John Locke Update / Research Brief

Cooper Gives a Corporation $56 million Then Blasts Corporate Tax Cuts

posted on in Economic Growth & Development, Fiscal Insight, Spending & Taxes
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Gov. Roy Cooper opposes corporate tax cuts and giveaways. At least publicly.

In his 2017 State of the State address, he made them sound like an occult ritual: “We cannot sacrifice education at the altar of even more corporate tax cuts or giveaways that are mostly for the wealthiest.”

But does Cooper actually oppose them or not? The end of June would have confused anyone looking for consistency.

One June 27 Cooper’s office issued a press release proclaiming grants to Lowe’s Companies, Inc. They included a $54.1 million Jobs Development Investment Grant (JDIG) plus a $2 million One North Carolina (OneNC) grant.

The money would help Lowe’s “locate a major new technology center in Charlotte, creating more than 1,600 new jobs.”

The very next day, June 28, Cooper’s office issued a press release announcing his veto of the state budget. His reasons? “It values corporate tax breaks over classrooms, gimmicks over guaranteed school construction, and political ideology over people.”

The budget included a reduction in the franchise tax. North Carolina is one of only 16 states with a franchise tax, which double taxes on business assets. The estimated effect of this change would allow North Carolina companies to retain $255.2 million in 2020-21.

Cooper stressed that in his view, reducing the franchise tax would come at the expense of teacher pay raises: “Instead of another corporate tax break, let’s pay our teachers and show them the respect they deserve.”

When Cooper said that, how is it that some small part of his brain didn’t protest, “Hey, didn’t we just yesterday give Lowe’s $56 million’s worth of not showing teachers the respect they deserve? Didn’t we tell the whole state that corporate giveaways required sacrificing education on the altar?”

Meanwhile, for half a year now, Tyler Duke of WRAL has been pressing the governor and his Commerce Department for details on their incentives bid to Apple. Cooper has steadfastly — perhaps illegally — refused to break secrecy.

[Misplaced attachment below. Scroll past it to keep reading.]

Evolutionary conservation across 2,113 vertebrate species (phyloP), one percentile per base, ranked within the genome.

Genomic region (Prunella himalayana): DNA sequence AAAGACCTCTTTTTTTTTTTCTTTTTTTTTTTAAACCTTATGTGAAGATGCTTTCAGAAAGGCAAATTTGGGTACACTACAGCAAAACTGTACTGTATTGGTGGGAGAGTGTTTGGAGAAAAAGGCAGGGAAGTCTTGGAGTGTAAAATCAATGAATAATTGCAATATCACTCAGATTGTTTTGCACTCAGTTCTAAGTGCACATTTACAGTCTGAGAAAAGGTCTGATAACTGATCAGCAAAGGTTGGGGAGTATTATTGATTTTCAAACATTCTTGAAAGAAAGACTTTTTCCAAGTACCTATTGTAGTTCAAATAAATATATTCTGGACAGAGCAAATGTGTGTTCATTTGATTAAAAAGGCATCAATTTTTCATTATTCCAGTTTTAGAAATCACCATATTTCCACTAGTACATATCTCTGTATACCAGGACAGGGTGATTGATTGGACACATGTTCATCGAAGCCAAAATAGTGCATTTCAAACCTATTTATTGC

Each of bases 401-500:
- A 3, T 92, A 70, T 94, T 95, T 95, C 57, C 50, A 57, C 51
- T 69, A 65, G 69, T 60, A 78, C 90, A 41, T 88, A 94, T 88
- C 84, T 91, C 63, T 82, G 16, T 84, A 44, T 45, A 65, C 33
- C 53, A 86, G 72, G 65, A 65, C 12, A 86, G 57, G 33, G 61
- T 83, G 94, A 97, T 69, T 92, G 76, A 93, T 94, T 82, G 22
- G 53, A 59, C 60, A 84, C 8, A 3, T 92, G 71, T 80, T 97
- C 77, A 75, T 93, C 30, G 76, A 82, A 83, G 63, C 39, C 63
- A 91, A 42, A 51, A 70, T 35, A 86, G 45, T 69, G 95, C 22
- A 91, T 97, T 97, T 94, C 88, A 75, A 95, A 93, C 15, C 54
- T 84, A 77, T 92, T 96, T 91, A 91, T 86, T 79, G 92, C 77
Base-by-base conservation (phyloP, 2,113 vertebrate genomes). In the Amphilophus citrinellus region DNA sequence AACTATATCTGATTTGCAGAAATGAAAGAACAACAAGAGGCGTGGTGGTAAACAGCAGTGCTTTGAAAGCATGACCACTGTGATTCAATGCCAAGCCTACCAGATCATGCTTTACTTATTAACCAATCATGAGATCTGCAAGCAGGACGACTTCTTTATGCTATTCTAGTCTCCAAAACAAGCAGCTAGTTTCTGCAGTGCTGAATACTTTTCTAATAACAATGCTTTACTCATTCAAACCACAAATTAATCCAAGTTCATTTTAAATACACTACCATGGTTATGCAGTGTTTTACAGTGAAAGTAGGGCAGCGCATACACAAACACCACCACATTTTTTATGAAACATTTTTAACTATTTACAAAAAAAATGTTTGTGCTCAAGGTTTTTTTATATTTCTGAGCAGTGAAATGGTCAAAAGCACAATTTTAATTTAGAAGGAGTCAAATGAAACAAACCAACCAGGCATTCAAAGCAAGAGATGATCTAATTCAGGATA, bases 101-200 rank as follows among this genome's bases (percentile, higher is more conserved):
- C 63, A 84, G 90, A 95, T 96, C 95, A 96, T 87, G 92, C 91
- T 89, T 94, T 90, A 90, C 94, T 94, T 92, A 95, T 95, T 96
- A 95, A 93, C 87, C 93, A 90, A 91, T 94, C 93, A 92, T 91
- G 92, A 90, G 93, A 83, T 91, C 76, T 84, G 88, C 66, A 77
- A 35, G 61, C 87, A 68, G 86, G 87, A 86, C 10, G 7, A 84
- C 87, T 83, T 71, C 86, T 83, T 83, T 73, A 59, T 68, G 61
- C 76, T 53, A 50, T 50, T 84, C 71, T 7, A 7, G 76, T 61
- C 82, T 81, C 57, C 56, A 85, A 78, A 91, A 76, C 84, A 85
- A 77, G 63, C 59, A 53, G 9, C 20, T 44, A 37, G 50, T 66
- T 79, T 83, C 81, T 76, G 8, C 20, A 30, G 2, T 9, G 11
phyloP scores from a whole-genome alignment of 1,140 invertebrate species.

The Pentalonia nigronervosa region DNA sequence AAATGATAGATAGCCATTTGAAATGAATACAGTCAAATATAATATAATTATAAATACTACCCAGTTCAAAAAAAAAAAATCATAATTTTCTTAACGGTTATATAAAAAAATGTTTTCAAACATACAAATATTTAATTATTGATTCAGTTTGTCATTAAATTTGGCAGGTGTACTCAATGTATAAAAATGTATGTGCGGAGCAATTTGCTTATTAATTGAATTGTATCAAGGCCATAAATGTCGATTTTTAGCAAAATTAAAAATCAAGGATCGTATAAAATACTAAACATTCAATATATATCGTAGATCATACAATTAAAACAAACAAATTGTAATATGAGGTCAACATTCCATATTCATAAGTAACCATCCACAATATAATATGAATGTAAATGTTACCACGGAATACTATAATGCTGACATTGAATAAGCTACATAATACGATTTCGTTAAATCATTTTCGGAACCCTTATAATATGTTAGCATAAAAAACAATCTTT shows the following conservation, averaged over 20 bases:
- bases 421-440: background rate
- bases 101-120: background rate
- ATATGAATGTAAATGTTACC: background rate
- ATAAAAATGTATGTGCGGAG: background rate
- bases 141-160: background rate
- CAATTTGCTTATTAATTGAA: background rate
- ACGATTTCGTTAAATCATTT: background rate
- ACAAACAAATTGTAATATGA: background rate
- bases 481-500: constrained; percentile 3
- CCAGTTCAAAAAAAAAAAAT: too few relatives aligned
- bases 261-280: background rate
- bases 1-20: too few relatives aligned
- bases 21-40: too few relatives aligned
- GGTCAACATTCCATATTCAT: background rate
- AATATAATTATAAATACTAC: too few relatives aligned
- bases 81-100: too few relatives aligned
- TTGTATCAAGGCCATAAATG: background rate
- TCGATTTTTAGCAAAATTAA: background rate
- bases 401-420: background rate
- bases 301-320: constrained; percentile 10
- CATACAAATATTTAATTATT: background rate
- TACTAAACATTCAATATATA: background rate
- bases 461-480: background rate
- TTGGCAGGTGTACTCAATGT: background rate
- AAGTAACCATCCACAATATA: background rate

So it’s still a mystery how much teacher disrespect Cooper was prepared to fork over to the … richest corporation in the world.

In the meantime, the governor has been very busy making giveaways to corporations. In the last three months alone, Cooper announced nearly $70 million’s worth of giveaways to 35 different companies.

Job creation for me, teacher disrespect for thee

The reason for all these giveaways to corporations — JDIG, OneNC, and OneNC Small Business Program grants — is to “create jobs.” Grant amounts represent state payments that will be made if the recipient companies meet certain expectations. (In the case of JDIG payments, they will be made over 12 years.)

What about job creation? With respect to the company receiving the giveaway, the underlying rationale for it is sound: If we make it less expensive on this corporation to do business in North Carolina, it’ll make it easier for this corporation to expand and create jobs.

The governor wants to do it piecemeal, corporation by corporation, photo op by photo op, press release by press release.

The problem is, state grants and giveaways require redirecting money from other taxpayers and businesses. So the good that is done for the recipient company comes at the expense of good not done by all the other companies, Mom & Pop businesses, and taxpayers doing business with them.

That’s why the net effect of these kinds of incentives programs is, if anything, likely negative. The end result is fewer jobs created overall than otherwise.

By reducing the franchise tax, on the other hand, the General Assembly would cut to the chase and make the environment for job creation better across the board. Their underlying rationale is stronger: If we make it less expensive on companies to do business in North Carolina, it’ll make it easier for companies to expand and create jobs.

The franchise tax cut wouldn’t require redirecting others’ money first. It would let companies keep a little more of their own. You’d think the governor would appreciate the legislature speeding job creation along.

Instead, Cooper leveled an attack based on a standard he doesn’t even hold. Go figure.

Jon Sanders is an economist studying state regulations, that spreading kudzu of invasive government and unintended consequences. As director of regulatory studies and research editor at the John Locke Foundation, Jon gets in the weeds of all kinds of policy… ...

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